With a MoMA exhibition of Yugoslav-era brutalist architecture coming up in the summer, countless photos of Spomenici (aka WWII monuments) making weird architecture listicles and the never-ending appeal of mid-century architecture, it seems like a high time for Serbia to start preserving its Socialist-era architectural heritage, including its peculiar interiors.
Although there have been some notable public efforts recently, like reconstruction of Belgrade’s Museum of Contemporary art and the Palace of Justice, there have also been many missteps.
Most notable is that the The Great Hall of 1950s Dom Sindikata (House of Unions), went through a revamp that not only got rid of its stylish wooden interior, but also of its name as it now named Kombank hall, deleting its socialist origins. During the reconstruction, there were also fears that the new management will also get rid of a monumental painting by Petar Lubarda, but although it still does not appear in the glitzy renders, it will apparently be kept.
Outside of the public institutions the situation is much worse, due to economic pressures which force old owners to sell their neat restaurants and shops. Furthermore restitution of nationalised property, means that lot of formerly architecturally iconic places, like Graficki Kolektiv Gallery or Srpska Kafana, changed owners are now facing uncertain futures as there are no protections imposed by the law on what the new owners can do with them.
Thus, old zinc bars and carefully designed interiors of socialist-era restaurants are giving way to places which show little sense of geography, era or taste – places that could be equally at ease in a place soaked with history or a new development in the suburbs, in Belgrade or Brisbane.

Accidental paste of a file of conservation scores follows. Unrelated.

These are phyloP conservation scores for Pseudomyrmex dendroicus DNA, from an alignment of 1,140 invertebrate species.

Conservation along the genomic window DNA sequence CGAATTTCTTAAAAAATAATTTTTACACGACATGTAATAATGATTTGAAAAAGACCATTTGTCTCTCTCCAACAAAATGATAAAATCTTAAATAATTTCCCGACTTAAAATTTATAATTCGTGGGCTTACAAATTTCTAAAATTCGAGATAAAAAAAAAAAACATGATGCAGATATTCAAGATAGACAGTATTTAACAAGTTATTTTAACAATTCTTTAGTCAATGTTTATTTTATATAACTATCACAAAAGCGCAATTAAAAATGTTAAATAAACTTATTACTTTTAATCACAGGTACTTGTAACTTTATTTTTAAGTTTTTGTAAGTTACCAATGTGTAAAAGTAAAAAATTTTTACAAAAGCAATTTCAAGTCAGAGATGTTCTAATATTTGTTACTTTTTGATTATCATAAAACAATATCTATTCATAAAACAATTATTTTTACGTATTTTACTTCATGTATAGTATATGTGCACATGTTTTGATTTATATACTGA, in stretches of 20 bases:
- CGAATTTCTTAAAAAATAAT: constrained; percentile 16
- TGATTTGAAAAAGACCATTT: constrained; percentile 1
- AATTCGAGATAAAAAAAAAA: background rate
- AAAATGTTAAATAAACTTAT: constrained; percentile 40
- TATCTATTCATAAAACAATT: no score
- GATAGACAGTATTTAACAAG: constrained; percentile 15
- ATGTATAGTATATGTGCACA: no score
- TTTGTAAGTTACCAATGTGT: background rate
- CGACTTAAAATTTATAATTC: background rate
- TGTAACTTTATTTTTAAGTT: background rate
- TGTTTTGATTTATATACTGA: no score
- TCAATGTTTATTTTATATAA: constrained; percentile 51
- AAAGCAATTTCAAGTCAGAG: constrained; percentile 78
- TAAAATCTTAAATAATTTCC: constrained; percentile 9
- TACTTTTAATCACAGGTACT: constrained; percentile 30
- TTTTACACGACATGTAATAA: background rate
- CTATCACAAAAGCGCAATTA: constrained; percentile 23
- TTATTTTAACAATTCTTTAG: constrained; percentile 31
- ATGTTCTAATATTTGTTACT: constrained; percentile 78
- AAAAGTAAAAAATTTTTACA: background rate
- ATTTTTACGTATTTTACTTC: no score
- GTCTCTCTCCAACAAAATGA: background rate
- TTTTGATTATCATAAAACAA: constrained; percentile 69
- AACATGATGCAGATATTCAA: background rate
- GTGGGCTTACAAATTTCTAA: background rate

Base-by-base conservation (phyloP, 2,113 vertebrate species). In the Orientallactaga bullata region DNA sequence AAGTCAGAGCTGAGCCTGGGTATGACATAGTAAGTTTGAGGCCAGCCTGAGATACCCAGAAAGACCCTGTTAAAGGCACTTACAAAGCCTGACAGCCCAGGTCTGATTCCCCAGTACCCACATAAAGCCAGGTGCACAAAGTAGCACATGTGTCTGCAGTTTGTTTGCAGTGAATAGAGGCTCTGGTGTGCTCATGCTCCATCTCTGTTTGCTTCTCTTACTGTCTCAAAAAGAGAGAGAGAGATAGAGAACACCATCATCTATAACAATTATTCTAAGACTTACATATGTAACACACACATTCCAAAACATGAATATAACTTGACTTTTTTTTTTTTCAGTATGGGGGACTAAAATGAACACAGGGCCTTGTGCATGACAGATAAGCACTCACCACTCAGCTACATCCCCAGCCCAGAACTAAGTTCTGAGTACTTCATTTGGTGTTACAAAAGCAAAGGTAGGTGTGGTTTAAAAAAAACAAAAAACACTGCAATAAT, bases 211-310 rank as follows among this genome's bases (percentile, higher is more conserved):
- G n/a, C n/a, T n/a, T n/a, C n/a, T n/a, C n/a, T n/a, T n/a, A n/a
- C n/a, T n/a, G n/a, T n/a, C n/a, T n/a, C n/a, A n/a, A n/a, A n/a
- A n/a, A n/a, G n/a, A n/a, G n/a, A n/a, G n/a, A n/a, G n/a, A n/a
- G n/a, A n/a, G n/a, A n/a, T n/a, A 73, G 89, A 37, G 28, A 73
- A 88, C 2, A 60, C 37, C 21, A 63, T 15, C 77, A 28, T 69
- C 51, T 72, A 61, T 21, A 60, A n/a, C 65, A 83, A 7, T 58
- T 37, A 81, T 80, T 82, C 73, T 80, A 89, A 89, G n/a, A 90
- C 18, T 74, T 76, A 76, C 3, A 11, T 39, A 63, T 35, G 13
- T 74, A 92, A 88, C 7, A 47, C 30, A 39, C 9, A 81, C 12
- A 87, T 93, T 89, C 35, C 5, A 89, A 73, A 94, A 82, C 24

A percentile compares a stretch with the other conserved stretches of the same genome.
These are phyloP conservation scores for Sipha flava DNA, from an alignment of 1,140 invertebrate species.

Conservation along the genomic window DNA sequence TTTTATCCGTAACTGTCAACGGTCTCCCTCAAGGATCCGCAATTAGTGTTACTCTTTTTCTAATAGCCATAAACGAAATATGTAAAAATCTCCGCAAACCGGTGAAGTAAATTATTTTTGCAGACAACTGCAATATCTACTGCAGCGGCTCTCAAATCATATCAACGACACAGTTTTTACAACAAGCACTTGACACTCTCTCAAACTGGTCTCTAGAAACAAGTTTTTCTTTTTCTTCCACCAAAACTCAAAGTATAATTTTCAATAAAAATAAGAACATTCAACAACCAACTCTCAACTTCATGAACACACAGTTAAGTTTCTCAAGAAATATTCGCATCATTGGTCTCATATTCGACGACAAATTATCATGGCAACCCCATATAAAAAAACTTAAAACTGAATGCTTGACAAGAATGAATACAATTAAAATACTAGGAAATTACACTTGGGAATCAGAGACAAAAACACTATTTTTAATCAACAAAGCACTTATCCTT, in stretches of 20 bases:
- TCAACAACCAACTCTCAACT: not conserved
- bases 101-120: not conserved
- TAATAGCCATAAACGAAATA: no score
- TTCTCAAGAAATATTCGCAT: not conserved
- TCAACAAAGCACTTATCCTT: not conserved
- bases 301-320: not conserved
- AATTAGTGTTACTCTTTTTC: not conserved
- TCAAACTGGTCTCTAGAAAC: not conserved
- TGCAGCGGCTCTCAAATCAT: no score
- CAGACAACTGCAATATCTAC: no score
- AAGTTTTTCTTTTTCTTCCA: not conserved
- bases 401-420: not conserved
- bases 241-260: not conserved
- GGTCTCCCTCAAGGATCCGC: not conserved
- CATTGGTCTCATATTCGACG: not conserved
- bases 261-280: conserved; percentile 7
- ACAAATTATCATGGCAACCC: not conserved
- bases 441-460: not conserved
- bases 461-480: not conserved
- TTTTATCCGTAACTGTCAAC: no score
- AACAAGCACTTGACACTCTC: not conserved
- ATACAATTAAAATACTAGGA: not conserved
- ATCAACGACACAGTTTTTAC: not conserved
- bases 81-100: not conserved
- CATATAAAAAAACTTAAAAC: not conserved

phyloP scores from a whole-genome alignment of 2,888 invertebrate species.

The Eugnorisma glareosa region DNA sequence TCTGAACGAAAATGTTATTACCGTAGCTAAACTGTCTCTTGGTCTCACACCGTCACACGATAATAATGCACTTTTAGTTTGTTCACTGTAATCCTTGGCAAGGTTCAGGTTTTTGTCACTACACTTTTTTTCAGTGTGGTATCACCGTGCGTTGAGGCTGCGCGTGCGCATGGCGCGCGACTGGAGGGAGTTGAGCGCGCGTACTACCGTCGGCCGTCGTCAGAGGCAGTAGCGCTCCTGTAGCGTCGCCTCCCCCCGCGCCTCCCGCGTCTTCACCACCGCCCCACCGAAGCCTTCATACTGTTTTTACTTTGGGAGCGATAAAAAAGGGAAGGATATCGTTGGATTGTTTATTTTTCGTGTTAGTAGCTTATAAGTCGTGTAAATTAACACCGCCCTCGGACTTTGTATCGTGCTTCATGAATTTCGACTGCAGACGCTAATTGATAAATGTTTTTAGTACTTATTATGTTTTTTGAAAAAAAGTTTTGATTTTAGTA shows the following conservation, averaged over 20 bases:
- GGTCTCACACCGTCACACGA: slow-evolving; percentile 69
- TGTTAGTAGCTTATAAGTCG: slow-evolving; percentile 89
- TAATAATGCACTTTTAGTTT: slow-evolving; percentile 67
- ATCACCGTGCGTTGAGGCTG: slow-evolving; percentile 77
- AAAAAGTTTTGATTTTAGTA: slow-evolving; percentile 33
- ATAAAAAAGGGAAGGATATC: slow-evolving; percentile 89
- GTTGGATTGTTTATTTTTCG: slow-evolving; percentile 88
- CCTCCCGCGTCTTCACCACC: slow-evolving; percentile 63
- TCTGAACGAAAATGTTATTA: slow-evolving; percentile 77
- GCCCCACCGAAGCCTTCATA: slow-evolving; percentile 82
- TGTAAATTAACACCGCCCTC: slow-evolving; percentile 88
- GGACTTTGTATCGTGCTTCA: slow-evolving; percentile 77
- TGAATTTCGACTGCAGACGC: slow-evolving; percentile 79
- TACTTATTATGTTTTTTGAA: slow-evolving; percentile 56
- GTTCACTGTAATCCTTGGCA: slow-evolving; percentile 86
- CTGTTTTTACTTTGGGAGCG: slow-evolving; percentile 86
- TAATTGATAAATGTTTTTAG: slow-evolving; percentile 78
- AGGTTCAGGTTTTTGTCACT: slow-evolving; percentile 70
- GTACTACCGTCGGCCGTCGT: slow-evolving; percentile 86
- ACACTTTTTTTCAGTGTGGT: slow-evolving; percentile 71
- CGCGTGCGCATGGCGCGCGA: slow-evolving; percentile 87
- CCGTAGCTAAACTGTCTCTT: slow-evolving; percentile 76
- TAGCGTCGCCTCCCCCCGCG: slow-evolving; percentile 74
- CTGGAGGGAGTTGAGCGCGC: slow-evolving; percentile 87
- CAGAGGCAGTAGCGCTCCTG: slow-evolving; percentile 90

A few years ago makeover of Hotel Moskva’s cafe wanted to make an elegant modernist marble-clad interior more palatial by adding tacky looking neo-baroque ornaments which made it look cheaper and very jumbled More recently, Cuburska Lipa, a restaurant of unique design, which had a beautiful lime tree growing through it, was torn down and replaced with an anonymous, ugly block of flats.
Quaint old shops are being “upgraded”, as things that made the interesting and atmospheric are replaced by cheaply designed interiors lit by cold led-lights and protected from the elements by ghastly white PVC doors and windows.
Given that the new building boom is changing Belgrade, and too often for the worse, here is my homage to these wonderful interiors which were the backdrop to my growing -up, from sports centres to hairdressing salons.
May you never disappear.
Tasmajdan and Milan Gale Muskatirovic (25 Maj) pools
Zlata, DJ, Hotel Bristol
Prolece, Botanicka Basta, Polet, Ima Dana, Cuburska Lipa
Divna hair salon, Rancco/Beko shop, Joca’s tailor parlous